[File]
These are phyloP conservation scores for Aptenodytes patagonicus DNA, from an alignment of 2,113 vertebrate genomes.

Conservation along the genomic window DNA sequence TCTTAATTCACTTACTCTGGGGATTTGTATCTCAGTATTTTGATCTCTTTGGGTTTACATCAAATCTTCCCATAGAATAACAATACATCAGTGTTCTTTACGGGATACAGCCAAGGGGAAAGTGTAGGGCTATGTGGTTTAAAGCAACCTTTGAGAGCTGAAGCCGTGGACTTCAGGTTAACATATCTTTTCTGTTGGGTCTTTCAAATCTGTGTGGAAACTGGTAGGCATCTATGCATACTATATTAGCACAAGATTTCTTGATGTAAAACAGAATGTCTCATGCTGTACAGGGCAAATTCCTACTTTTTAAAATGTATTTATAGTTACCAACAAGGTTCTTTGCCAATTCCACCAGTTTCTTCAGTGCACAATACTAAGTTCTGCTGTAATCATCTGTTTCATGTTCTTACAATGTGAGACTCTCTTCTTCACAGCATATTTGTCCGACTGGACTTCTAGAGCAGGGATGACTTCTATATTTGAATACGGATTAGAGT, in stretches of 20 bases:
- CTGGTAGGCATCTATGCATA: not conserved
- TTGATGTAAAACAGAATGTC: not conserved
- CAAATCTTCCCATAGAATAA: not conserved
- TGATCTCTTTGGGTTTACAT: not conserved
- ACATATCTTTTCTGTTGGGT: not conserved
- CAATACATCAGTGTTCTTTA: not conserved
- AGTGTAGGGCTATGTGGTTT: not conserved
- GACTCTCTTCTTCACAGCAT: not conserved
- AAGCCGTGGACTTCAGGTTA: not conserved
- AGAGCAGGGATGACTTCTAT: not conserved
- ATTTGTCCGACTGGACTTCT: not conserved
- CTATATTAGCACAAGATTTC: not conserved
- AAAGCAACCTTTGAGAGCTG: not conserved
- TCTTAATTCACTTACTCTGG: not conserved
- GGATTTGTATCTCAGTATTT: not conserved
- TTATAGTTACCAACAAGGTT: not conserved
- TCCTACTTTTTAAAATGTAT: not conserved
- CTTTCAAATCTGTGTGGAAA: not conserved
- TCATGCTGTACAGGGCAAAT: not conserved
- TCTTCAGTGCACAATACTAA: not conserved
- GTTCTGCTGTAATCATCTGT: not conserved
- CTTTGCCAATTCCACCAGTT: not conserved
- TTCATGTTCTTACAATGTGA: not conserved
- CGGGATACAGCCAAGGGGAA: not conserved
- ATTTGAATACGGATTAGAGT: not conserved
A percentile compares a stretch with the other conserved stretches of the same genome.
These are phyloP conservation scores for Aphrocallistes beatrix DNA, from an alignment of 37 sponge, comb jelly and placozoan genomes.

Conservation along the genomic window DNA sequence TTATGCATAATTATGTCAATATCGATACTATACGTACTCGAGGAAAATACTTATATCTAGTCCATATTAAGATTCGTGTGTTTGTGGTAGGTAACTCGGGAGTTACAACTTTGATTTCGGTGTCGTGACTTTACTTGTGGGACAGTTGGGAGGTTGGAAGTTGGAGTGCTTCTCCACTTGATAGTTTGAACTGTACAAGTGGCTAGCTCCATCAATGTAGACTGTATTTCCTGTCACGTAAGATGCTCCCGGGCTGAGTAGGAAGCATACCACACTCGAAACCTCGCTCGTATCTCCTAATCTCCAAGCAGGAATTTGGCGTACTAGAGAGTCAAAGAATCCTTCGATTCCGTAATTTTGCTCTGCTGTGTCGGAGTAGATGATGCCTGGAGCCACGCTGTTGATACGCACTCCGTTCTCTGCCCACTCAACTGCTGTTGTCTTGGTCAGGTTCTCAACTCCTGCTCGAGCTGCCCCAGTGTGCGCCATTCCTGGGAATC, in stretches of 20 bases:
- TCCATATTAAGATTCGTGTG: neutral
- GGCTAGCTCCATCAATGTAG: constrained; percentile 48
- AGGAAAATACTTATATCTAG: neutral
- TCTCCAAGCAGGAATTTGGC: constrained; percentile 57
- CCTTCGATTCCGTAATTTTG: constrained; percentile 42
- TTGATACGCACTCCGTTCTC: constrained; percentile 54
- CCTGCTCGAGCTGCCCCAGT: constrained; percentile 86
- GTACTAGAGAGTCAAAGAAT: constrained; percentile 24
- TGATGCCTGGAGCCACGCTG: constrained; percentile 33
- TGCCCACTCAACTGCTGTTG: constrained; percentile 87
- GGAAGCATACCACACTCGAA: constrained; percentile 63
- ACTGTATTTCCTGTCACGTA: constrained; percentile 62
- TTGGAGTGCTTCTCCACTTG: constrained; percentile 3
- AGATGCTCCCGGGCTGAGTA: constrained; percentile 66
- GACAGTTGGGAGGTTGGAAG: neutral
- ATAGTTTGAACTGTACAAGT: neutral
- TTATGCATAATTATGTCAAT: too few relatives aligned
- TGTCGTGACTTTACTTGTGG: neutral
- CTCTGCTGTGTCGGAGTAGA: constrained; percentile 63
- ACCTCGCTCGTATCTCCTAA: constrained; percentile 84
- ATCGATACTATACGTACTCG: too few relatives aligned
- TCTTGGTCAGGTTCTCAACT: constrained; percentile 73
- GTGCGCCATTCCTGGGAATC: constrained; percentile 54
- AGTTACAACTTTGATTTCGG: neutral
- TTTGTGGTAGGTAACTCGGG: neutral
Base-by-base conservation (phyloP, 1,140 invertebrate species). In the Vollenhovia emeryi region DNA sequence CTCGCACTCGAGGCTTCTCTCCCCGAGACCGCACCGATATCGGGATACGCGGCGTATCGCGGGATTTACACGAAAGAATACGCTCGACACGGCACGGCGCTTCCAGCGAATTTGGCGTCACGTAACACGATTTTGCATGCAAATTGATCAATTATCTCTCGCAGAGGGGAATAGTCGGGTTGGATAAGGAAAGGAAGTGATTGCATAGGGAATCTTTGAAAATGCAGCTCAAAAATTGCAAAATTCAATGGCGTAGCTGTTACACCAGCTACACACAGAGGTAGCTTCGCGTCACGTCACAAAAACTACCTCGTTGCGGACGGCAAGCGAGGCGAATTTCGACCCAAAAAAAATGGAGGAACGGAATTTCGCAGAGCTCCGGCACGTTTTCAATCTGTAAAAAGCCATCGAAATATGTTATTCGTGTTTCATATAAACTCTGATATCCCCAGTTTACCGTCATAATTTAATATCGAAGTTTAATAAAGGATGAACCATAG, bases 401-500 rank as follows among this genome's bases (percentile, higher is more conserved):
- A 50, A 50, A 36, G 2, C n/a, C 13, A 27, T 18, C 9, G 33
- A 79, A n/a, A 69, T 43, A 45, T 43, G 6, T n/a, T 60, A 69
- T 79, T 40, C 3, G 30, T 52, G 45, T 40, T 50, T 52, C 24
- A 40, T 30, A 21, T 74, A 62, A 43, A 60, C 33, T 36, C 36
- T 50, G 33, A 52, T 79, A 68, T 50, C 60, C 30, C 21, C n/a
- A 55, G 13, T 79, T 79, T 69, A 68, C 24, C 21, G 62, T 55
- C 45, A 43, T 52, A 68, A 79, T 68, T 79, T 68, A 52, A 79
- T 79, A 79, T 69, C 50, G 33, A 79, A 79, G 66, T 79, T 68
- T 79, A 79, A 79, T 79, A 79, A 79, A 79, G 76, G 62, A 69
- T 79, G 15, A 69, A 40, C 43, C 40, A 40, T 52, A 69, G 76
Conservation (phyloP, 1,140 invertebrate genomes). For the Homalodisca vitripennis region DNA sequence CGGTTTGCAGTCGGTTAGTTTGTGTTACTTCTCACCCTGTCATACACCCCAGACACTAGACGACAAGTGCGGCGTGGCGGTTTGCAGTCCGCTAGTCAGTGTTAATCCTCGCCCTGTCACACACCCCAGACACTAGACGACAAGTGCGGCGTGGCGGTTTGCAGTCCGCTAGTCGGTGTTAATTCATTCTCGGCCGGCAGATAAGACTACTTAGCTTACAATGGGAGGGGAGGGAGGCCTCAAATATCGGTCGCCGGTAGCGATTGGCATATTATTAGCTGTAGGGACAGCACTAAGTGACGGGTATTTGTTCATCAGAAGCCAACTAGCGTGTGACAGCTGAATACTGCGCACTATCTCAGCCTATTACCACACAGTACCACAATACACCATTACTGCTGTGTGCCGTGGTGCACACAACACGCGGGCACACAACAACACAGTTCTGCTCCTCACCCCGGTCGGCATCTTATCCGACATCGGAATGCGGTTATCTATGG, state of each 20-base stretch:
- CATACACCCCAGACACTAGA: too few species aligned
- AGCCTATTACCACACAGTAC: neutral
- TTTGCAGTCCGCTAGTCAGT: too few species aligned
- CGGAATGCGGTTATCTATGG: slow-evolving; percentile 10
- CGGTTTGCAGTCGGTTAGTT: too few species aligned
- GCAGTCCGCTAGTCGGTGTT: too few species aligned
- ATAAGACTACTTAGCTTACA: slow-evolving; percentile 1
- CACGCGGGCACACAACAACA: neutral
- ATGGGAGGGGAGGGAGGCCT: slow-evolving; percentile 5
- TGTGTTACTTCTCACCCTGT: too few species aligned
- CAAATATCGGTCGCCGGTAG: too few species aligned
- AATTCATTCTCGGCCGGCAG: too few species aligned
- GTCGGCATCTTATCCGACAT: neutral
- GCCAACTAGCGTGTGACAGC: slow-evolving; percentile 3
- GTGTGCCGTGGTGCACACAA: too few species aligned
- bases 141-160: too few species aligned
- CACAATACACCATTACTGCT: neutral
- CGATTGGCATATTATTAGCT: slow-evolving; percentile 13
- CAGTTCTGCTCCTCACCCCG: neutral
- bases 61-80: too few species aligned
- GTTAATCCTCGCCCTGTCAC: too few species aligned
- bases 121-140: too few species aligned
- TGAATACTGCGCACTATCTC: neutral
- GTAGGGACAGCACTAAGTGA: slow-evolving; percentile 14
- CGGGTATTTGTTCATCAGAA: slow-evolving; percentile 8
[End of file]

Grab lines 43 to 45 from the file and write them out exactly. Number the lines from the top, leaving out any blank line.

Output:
- TTGGAGTGCTTCTCCACTTG: constrained; percentile 3
- AGATGCTCCCGGGCTGAGTA: constrained; percentile 66
- GACAGTTGGGAGGTTGGAAG: neutral